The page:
CDMOs SK pharmteco, Oxford Biomedica make cell and gene therapy manufacturing M&A plays

It’s a boom time in the cell and gene therapy market, with manufacturers making moves to secure a larger piece of the pie. Wednesday, two CDMOs revealed acquisitions that will bolster their production capabilities and increase their global presence.

Korean manufacturer SK pharmteco has taken a controlling stake in the Philadelphia-based Center for Breakthrough Medicines (CBM) for an undisclosed sum. Meanwhile, England’s Oxford Biomedica said it is in talks with Institut Mérieux to buy out its subsidiary, ABL Europe, for 15 million euros ($16 million).

SK’s move comes after it invested $350 million in CBM in January of last year. As part of the agreement, SK had an option to increase its stake, which it exercised, becoming its largest stockholder. CBM was established in 2019 at a former GSK site.

The prior funding allowed CBM to begin building end-to-end manufacturing capabilities. SK boasted that the site will be the world’s largest cell and gene therapy production facility in the world at 650,000 square meters, with roughly 280,000 square meters now operational.

The deal comes on top of SK buying out cell and gene therapy specialist Yposkesi in 2021. The French CDMO has one of Europe’s largest viral vector manufacturing facilities in Corbeil-Essonnes in the suburbs of Paris.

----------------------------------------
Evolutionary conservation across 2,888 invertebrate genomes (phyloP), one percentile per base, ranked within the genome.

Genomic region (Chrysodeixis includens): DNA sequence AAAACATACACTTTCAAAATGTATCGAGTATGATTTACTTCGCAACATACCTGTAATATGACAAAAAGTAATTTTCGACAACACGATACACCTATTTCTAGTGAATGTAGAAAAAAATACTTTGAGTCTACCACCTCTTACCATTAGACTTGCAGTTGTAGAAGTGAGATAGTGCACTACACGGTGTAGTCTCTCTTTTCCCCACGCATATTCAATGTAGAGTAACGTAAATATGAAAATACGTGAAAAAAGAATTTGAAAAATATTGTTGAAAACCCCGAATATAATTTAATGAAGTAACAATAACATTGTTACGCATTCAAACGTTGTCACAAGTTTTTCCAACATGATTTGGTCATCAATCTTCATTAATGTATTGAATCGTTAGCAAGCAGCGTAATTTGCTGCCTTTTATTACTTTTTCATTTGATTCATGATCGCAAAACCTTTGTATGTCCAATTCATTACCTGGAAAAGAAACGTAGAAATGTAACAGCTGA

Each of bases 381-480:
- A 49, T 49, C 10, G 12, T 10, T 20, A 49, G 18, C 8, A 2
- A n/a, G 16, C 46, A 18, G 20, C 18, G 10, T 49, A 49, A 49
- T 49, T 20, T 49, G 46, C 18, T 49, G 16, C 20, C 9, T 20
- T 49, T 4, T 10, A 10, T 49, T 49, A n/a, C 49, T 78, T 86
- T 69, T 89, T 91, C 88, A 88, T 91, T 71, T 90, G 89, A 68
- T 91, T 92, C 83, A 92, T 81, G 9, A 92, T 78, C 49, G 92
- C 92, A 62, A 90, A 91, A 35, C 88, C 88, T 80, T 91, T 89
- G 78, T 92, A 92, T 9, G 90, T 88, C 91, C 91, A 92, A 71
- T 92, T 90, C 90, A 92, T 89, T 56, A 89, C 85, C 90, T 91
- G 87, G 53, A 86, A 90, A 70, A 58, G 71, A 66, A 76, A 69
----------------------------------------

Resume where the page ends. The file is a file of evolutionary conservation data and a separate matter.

The merger comes less than a year after SK pharmteco's parent, SK bioscience, unveiled a plan to boost development and manufacturing of vaccines and cell and gene therapies, which it dubbed SKBS 3.0.

Meanwhile, Oxford Biomedica’s proposed acquisition of ABL Europe includes viral vector development and manufacturing sites in Lyon and Strasbourg, both in France. ABL Europe works on more than 10 cell and gene therapy programs spanning disease areas that include more than six different vector types.

“This potential acquisition augments our position as a world-leading quality and innovation-led CDMO in the cell and gene therapy field,” Oxford Biomedica CEO Frank Mathias said in a release. 

The announcement came as Oxford accelerated its break-even forecast from the first half of 2025 to the second half of 2024 thanks to expected revenue growth from new and existing clients.